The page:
Because mild symptoms of Covid-19 are similar to so many other health complaints, including the common cold, flu, and even asthma and allergies, it’s important to assess the real odds that you might get it (which are likely to be low). While anyone could potentially develop Covid-19, these are the specific populations who are at most risk of infection:
- Those who live or work in an area where cases of Covid-19 have been reported
- Healthcare workers caring for patients with Covid-19
- Those who have had close contact with someone with Covid-19
- Those who have traveled to areas affected by Covid-19
Many people, including children, can become infected with Covid-19 and make a full recovery, according to the National Institutes of Health. Others can develop more severe symptoms and be at risk of death. Those in the latter category include older adults (the risk increases for every decade), people with compromised immune systems, and people who have other medical conditions such as high blood pressure, heart disease, and diabetes. There is no vaccine or specific cure for Covid-19 (although many treatments might help symptoms) and little clarity in many areas on how to get tested.
As a result, schools are closing, big events and even professional sporting leagues like the NBA and NHL have been suspended, and some travel restrictions are in place such as the U.S. ban on travel from certain countries in Europe. The CDC is even advising people over 60 to stock up on food and other supplies and stay home.
What happens if Covid-19 shows up in your community? It helps to be prepared and take precautions, but you should remember that this virus probably isn’t as life-threatening as SARS or MERS, which had higher mortality rates but didn’t spread as easily as Covid-19, The mortality rate for the coronavirus is thought to be about 2 percent, which is higher than the flu. Still, there’s a lot you can do if you suspect you might be infected:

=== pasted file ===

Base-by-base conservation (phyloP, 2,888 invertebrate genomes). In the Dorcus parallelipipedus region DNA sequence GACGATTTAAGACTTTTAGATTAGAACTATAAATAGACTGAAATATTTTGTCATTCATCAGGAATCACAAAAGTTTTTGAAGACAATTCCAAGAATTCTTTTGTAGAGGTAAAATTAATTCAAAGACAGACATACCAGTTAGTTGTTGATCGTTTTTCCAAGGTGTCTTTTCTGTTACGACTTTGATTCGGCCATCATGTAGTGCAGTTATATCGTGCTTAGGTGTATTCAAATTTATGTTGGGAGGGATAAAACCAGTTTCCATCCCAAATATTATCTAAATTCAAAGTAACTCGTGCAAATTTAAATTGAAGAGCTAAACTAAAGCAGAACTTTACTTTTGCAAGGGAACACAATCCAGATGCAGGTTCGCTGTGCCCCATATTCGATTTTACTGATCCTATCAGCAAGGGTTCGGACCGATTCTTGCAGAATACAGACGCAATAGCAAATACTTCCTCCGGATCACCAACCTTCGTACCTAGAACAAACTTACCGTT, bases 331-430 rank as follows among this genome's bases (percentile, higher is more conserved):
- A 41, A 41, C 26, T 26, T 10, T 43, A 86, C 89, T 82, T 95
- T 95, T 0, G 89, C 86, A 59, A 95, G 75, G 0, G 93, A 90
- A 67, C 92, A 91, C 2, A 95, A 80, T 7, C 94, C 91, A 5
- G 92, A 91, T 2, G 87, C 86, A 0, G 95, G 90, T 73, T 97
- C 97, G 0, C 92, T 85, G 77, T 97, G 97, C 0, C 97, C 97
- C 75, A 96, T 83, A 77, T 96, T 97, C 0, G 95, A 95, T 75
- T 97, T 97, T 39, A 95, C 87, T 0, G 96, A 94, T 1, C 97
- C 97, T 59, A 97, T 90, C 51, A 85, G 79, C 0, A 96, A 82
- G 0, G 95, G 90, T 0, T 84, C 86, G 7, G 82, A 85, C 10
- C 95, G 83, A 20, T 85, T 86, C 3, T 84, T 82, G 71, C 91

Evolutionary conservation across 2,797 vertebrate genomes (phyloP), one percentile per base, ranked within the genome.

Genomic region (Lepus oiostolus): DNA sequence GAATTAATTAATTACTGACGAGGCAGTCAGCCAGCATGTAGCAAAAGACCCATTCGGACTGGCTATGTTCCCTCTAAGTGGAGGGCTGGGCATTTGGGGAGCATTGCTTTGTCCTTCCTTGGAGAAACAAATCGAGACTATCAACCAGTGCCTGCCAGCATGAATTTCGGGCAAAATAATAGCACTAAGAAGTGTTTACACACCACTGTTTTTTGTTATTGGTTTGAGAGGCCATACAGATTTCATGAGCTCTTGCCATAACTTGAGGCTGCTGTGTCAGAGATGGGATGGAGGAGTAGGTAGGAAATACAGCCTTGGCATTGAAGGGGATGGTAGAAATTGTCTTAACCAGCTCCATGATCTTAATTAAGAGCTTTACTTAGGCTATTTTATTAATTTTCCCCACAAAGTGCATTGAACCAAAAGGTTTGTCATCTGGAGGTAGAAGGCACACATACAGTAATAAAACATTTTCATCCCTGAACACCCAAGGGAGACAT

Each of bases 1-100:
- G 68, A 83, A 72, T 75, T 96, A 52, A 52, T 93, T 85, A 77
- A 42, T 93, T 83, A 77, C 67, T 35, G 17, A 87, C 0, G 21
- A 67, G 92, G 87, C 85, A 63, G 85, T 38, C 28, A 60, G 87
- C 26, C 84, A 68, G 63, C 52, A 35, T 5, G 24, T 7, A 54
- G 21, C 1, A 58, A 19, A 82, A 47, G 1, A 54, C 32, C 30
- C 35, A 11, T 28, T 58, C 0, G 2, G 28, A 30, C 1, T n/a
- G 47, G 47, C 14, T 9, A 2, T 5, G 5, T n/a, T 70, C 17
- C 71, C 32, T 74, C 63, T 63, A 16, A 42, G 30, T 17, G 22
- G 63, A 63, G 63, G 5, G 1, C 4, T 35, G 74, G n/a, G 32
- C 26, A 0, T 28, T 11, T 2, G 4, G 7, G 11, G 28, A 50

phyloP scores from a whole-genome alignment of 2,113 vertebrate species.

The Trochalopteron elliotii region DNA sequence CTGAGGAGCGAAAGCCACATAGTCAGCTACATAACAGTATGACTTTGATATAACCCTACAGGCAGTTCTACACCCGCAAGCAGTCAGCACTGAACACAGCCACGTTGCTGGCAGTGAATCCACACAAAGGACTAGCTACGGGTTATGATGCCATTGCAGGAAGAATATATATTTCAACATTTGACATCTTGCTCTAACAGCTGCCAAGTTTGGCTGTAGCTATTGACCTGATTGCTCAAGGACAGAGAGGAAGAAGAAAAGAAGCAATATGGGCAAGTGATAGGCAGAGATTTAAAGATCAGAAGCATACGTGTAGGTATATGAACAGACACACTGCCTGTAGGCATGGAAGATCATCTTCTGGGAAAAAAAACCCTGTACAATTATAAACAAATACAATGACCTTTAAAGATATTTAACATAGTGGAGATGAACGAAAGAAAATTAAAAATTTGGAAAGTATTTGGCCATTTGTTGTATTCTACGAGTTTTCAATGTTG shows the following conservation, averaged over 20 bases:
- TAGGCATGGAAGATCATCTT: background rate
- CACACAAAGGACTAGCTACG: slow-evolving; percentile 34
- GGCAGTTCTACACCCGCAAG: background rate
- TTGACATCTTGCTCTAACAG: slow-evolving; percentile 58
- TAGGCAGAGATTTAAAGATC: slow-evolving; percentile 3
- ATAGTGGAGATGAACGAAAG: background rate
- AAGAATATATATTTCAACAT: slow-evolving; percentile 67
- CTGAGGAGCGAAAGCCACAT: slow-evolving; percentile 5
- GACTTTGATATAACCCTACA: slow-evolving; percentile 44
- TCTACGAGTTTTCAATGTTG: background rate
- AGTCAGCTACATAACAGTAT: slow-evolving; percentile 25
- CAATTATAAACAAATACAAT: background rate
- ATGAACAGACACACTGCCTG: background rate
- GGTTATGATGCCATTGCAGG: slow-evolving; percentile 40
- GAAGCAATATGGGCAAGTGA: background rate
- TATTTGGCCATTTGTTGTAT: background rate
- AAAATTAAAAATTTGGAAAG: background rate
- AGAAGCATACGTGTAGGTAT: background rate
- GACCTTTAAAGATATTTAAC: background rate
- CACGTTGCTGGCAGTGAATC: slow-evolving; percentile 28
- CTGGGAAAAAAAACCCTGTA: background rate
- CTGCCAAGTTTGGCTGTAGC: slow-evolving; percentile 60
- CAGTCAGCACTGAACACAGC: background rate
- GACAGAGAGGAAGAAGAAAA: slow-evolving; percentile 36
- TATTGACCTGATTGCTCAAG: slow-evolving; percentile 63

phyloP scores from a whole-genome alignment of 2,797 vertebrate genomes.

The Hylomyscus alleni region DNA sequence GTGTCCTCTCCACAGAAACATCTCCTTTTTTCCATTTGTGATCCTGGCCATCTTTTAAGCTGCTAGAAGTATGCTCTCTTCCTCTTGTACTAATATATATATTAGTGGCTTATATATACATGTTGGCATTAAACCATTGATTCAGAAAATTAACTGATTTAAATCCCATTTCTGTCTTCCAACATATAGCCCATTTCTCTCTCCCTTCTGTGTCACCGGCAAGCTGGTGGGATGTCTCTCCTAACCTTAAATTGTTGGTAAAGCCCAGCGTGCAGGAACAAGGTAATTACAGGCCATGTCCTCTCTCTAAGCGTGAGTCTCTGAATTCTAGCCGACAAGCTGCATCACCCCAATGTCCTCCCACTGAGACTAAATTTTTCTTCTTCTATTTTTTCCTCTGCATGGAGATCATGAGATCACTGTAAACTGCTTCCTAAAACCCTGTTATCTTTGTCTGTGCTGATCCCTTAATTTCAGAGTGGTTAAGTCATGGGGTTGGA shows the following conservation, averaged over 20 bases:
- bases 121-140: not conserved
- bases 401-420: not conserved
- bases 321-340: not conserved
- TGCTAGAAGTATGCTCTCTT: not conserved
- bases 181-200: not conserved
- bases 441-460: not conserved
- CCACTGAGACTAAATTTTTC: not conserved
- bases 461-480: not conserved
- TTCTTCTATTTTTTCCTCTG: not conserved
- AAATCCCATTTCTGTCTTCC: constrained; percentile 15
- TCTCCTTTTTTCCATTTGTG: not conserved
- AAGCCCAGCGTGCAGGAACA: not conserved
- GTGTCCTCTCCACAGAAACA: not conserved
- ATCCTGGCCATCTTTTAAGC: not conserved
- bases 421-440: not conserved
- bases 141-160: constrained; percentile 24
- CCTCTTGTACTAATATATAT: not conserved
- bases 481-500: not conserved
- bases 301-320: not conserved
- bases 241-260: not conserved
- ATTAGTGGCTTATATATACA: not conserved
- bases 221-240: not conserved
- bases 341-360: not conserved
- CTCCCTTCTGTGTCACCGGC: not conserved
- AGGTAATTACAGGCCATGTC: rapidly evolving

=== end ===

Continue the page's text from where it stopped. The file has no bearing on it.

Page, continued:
- Stay home and call your doctor (don’t rush to the ER unless you are experiencing life-threatening symptoms)
- Tell your doctor about your symptoms by phone or email, and say “I have or may have Covid-19.” This will help them care for you and keep you from others who might be exposed
- If you are not sick enough to be hospitalized, you can stay in place and get better. Here’s a guide to recovering at home.
Coronavirus Prevention Tips
Of course, avoiding Covid-19 is your best bet Here’s what experts at government agencies and doctors at the frontlines of clinical care recommend to reduce the spread of Covid-19:
- Wash your hands frequently. This simple habit is one of the most effective things you can do to protect yourself, your family, and your community. Wash with soap and water for at least 20 seconds, especially before eating, after using the bathroom, or after coughing or sneezing. No sink? Use an alcohol-based hand sanitizer with at least 60 percent alcohol (and despite what you may have seen on social media, vodka is not a substitute). Whether using soap or hand sanitizer, remove your rings first, then be sure to lather up easy-to-miss areas of the hands, such as the backs and between the fingers, and the wrists.